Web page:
Francis Lacombe

Francis Lacombe, a French author, born in Toulouse in 1817, died at Arcachon, Sept. 5, 1867. He was in 1848 politico-economical editor of the Assemblee nationale, and fought a duel with Charles Blanc, who had challenged him for writing against his brother Louis. A five-franc piece in his pocket saved his life. His principal works are: Be l'organisation generate du travail (1848, and many new editions); Histoire de la bourgeoisie de Paris (4 vols., 1851-'2); Histoire de la monarchie en Europe (4 vols., 1853-'5); and Histoire de la papaute (2 vols., 1867, unfinished).

Francis Maseres

Francis Maseres, commonly called Baron Maseres, an English mathematician, born in London, Dec. 15, 1731, died at Reigate, May 19, 1824. He was educated at Cambridge, studied law, and after a few years' practice was appointed attorney general for Canada, and resided in Quebec till 1773. After his return to England he recommended conciliatory measures with the American colonies, and was appointed to the sinecure office of cursitor baron of the exchequer. He wrote "The Elements of Plane Trigonometry" (1750); a treatise against the abuse of the negative sign in algebra (1758); a learned treatise on "Life Annuities"(1783); and numerous papers in the "Philosophical Transactions;' He also published Scriptores Logarithmici (6 vols., 1791-1807). and Scriptores Optici (1823).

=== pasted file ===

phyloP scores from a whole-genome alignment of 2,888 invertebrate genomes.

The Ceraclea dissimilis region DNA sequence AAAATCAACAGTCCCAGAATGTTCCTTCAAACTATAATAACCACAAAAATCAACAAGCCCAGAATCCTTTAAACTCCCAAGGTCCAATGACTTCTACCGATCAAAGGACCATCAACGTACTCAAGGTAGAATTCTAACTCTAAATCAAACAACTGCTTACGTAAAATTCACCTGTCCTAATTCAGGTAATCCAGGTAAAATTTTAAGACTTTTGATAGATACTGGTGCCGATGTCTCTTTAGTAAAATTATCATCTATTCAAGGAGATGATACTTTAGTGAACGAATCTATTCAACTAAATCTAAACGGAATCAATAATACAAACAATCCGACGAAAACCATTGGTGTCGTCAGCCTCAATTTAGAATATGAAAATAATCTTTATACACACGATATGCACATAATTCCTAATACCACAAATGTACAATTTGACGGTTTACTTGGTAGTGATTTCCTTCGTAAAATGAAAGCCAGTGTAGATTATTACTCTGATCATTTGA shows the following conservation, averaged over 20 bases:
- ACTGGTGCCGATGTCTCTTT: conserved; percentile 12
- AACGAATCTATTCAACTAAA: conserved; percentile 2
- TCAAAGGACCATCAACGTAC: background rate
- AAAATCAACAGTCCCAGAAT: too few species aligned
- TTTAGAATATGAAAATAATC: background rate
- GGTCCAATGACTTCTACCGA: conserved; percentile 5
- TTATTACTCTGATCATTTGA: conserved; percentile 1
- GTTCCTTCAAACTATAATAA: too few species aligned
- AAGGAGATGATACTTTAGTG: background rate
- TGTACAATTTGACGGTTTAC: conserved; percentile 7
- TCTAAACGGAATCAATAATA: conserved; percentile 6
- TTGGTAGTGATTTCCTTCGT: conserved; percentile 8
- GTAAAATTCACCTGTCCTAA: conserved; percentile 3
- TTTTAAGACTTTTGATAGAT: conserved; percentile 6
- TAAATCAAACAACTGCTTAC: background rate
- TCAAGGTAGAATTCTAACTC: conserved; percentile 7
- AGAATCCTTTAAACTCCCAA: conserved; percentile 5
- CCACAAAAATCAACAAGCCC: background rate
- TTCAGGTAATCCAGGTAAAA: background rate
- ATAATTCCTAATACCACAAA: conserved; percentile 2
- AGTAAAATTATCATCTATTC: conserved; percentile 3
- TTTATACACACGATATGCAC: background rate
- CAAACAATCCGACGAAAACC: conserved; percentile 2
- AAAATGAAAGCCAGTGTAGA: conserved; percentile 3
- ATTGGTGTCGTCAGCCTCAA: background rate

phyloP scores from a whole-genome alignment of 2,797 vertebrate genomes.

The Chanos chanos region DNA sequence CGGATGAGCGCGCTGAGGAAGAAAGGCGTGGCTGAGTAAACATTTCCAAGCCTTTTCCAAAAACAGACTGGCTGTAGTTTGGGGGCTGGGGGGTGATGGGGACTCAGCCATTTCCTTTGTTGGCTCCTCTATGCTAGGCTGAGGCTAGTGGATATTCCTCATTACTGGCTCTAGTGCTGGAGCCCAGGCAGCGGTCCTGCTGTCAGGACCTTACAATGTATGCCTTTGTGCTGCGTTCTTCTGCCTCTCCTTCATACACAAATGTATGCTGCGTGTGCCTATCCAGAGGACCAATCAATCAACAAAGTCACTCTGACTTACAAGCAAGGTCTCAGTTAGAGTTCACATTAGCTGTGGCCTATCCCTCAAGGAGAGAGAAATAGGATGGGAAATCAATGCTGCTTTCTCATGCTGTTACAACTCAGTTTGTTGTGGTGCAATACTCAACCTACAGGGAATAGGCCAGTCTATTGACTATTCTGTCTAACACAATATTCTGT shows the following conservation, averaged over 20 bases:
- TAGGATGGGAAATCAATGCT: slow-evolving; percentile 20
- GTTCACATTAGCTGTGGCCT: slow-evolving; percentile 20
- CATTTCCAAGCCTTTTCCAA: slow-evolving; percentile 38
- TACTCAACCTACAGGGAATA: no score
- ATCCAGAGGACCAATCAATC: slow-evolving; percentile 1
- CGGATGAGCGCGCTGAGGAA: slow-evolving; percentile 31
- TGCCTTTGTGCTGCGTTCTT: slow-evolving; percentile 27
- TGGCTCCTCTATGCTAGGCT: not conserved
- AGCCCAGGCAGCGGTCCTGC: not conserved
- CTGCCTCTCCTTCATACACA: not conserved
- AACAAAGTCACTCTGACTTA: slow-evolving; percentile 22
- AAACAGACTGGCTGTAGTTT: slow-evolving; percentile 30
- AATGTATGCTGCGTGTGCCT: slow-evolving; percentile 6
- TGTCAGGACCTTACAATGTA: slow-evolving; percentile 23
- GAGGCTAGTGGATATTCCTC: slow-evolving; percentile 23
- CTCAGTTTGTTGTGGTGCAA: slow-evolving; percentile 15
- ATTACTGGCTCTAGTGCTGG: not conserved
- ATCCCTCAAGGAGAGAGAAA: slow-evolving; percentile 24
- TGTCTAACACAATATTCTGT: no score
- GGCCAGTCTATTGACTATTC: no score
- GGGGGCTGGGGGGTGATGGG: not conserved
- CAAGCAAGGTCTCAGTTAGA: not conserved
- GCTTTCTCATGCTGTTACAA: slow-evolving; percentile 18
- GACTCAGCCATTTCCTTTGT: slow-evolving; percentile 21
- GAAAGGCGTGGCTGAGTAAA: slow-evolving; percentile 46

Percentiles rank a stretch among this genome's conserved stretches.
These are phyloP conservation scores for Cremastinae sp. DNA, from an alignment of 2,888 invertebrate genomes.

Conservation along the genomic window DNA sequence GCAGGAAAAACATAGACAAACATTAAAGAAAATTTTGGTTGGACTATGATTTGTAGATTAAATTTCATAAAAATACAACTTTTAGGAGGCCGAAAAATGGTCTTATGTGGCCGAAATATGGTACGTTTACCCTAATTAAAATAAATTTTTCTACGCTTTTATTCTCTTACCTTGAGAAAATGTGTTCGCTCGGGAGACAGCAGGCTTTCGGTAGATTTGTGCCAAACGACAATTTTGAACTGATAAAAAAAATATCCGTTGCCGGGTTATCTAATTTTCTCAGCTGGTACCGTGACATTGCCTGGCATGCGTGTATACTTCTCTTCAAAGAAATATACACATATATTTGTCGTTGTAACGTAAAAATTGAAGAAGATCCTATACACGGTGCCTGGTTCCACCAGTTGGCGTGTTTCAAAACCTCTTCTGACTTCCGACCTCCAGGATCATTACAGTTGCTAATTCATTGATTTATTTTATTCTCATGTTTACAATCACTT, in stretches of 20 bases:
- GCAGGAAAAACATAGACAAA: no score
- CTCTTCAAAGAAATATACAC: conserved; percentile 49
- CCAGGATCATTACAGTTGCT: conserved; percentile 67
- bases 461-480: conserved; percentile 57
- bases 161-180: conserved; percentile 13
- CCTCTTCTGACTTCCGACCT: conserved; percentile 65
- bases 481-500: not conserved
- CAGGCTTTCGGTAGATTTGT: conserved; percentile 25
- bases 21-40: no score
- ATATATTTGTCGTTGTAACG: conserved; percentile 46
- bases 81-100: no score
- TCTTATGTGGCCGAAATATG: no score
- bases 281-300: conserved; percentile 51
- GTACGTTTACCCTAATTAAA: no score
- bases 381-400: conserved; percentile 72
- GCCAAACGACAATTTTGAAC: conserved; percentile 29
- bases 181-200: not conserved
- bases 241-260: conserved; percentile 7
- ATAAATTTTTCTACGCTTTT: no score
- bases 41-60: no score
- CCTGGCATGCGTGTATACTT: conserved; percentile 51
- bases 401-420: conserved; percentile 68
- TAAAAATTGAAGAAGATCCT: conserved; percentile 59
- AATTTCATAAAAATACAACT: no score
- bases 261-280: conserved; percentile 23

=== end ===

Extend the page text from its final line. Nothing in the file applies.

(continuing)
Francis Ponsard

Francis Ponsard, a French dramatist, born in Vienne, June 1, 1814, died at Passy, Paris, July 13, 1867. He studied and practised law, and early translated Byron's "Manfred" into French verse, and also published original poems. His tragedy Lucrece, rejected by Rachel and the Theatre Francais, was performed in 1843 at the Od6on, and made him famous as a restorer of classical dramatic art. His Agnes de Meranie (1846), Charlotte Corday (1850), and other pieces, were less adapted for the stage. Immediately after the coup d'etat of Dec. 2, 1851, he accepted the office of librarian to the senate, for which he was taunted by Taxile Delord, with whom he consequently fought a duel. To show that he had not been prompted by mercenary motives, he wrote the comedy VHonneur et Vargent, which was highly successful. He was admitted to the academy in 1855. His CEwcres completes appeared in 1866, in 2 vols., and his Galatee in 1867. A monument was erected to him in 1869.

Francis Rawdon Chesney

Francis Rawdon Chesney, a British soldier, pioneer of the overland route to India, born at Ballyrea, Ireland, in 1789, died Jan. 30, 1872. He entered the army in 1805, became captain in 1815, projected and conducted the Euphrates expedition in 1835-'6, and was brigadier general of artillery in China in 1843-'7, and in the south of Ireland 1848-52. He became major general in 1855 and a full general in 1868. He wrote "Expedition for the Survey of the Euphrates and Tigris" (1860), "Observations on the Past and Present State of Firearms" (1852), "Russo-Turkish Campaigns of 1828-'9" (1854), and "Narrative of the Euphrates Expedition" (1868).